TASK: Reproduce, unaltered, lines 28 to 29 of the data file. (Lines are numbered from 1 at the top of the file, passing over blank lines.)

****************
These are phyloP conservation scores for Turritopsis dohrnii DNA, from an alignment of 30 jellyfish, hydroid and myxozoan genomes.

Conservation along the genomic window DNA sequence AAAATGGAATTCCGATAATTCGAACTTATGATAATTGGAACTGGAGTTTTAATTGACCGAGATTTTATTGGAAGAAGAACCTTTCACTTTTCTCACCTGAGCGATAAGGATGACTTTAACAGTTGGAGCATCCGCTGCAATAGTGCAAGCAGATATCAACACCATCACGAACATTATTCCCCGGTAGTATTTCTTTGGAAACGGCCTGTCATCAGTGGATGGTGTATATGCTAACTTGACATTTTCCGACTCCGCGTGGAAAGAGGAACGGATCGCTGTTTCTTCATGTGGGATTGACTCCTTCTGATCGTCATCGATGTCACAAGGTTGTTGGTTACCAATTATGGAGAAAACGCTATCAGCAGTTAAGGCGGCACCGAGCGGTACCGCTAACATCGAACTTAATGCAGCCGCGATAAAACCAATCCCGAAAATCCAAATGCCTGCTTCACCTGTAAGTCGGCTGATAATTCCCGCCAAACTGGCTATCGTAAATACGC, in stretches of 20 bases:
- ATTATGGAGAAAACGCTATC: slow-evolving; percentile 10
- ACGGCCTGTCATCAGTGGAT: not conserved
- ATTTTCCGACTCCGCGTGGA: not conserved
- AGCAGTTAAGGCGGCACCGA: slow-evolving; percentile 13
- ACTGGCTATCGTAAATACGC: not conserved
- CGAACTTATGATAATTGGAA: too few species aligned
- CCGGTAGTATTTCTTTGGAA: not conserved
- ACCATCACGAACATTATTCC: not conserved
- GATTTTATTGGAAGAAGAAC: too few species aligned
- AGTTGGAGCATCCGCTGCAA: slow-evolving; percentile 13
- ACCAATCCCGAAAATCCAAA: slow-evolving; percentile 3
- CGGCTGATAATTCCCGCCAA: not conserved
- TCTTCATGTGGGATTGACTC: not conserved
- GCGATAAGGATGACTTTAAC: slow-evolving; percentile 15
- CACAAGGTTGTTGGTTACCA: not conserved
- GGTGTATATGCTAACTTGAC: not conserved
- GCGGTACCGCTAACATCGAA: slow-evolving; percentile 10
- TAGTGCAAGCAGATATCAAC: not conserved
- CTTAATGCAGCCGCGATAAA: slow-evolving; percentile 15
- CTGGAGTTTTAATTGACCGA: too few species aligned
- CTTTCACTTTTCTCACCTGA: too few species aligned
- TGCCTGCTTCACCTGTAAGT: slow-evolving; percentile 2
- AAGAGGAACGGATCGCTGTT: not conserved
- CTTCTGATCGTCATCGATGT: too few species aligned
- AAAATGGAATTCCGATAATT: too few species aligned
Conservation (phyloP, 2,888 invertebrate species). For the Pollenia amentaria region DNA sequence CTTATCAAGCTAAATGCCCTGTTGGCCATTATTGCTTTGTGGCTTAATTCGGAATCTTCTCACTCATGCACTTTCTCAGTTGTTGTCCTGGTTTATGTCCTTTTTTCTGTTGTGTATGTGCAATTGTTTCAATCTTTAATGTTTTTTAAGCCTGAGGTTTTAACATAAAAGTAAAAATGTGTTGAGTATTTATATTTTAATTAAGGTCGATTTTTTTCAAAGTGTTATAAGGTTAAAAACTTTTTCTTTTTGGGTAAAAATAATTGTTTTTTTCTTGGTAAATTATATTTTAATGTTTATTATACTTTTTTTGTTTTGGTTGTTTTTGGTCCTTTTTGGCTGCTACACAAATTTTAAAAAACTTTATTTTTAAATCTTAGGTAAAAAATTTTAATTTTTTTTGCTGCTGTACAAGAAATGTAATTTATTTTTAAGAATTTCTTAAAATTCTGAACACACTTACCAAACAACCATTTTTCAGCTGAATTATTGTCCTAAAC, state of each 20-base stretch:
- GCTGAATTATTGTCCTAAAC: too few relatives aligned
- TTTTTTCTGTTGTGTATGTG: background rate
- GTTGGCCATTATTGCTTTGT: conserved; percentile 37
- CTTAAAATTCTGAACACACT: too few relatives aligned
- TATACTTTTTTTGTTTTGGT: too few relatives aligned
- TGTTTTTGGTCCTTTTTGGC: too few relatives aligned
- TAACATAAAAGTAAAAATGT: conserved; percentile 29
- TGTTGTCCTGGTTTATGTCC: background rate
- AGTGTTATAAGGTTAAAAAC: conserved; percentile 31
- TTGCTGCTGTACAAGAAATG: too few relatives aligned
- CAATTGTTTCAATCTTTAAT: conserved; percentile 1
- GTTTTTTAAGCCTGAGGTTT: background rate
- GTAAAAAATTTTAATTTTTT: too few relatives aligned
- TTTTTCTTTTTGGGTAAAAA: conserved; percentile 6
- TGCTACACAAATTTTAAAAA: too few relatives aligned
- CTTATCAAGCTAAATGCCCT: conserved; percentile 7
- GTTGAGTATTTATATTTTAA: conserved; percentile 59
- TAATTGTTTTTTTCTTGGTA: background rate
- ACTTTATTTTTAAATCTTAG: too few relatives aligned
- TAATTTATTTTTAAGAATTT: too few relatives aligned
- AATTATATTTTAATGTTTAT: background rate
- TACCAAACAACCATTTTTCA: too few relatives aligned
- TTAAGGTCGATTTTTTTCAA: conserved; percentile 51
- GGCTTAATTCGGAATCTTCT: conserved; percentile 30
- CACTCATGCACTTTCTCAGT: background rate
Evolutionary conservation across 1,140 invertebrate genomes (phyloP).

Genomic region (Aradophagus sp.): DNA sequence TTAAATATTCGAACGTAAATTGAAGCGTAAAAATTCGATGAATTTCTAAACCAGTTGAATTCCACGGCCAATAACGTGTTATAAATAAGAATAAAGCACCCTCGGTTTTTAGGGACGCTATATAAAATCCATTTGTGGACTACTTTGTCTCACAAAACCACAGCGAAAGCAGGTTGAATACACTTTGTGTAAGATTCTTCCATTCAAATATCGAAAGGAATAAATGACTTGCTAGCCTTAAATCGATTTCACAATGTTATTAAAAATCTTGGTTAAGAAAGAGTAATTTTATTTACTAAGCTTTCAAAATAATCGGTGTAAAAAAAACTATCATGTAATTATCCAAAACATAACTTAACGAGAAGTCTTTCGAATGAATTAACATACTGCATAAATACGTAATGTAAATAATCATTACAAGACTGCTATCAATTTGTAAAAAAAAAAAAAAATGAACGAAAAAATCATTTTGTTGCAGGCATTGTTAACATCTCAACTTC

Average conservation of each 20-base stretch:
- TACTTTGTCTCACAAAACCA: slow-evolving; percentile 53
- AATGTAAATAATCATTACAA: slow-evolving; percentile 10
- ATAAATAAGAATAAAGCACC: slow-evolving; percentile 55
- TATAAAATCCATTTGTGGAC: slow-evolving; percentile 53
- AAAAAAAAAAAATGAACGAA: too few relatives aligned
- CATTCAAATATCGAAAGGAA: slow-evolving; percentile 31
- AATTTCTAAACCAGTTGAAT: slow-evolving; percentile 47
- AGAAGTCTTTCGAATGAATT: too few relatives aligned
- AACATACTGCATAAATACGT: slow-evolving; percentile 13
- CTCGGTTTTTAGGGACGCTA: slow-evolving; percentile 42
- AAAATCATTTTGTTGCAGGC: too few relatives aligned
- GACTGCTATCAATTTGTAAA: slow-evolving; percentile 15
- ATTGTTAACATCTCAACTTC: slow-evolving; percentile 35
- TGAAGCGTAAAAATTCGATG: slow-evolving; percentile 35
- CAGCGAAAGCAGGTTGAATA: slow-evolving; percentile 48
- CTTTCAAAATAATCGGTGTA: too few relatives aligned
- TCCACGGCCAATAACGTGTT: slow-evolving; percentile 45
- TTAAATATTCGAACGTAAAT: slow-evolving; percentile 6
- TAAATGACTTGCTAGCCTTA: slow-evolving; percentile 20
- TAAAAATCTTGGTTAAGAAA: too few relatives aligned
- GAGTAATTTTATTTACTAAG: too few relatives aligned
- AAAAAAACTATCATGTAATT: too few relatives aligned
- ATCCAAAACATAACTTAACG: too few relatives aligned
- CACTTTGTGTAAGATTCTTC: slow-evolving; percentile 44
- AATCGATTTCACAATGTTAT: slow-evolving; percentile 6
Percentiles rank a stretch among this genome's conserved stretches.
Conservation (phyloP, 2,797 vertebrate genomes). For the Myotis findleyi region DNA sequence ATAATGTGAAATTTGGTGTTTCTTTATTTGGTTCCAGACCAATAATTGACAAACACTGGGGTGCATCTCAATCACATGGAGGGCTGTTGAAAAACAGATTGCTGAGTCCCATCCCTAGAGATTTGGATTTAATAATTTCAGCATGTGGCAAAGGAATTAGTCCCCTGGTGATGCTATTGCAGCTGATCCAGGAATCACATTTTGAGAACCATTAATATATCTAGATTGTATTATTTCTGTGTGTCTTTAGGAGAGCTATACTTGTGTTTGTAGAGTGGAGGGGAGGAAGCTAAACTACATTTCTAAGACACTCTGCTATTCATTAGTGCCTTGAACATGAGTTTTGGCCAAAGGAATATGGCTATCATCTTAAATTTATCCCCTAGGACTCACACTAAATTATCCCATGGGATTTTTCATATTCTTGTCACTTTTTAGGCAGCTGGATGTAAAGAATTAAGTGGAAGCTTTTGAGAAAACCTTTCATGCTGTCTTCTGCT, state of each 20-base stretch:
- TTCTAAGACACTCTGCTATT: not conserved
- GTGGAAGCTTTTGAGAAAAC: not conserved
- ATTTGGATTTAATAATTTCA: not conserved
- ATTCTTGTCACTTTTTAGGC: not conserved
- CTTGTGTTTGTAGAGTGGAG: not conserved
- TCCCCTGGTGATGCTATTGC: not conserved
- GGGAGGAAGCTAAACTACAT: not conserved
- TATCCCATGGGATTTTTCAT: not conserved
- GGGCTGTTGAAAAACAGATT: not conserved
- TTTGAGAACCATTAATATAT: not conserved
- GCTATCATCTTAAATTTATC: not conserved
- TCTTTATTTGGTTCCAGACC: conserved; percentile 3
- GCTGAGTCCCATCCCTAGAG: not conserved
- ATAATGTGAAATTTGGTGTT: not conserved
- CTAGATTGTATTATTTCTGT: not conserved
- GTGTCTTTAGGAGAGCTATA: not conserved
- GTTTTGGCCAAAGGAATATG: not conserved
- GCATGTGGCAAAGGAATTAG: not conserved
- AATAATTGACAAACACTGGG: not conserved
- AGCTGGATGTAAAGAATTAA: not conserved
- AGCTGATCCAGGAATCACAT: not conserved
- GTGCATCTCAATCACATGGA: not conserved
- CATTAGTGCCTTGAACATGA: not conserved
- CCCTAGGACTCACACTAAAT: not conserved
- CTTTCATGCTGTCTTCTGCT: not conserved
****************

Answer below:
Conservation (phyloP, 2,888 invertebrate species). For the Pollenia amentaria region DNA sequence CTTATCAAGCTAAATGCCCTGTTGGCCATTATTGCTTTGTGGCTTAATTCGGAATCTTCTCACTCATGCACTTTCTCAGTTGTTGTCCTGGTTTATGTCCTTTTTTCTGTTGTGTATGTGCAATTGTTTCAATCTTTAATGTTTTTTAAGCCTGAGGTTTTAACATAAAAGTAAAAATGTGTTGAGTATTTATATTTTAATTAAGGTCGATTTTTTTCAAAGTGTTATAAGGTTAAAAACTTTTTCTTTTTGGGTAAAAATAATTGTTTTTTTCTTGGTAAATTATATTTTAATGTTTATTATACTTTTTTTGTTTTGGTTGTTTTTGGTCCTTTTTGGCTGCTACACAAATTTTAAAAAACTTTATTTTTAAATCTTAGGTAAAAAATTTTAATTTTTTTTGCTGCTGTACAAGAAATGTAATTTATTTTTAAGAATTTCTTAAAATTCTGAACACACTTACCAAACAACCATTTTTCAGCTGAATTATTGTCCTAAAC, state of each 20-base stretch:
- GCTGAATTATTGTCCTAAAC: too few relatives aligned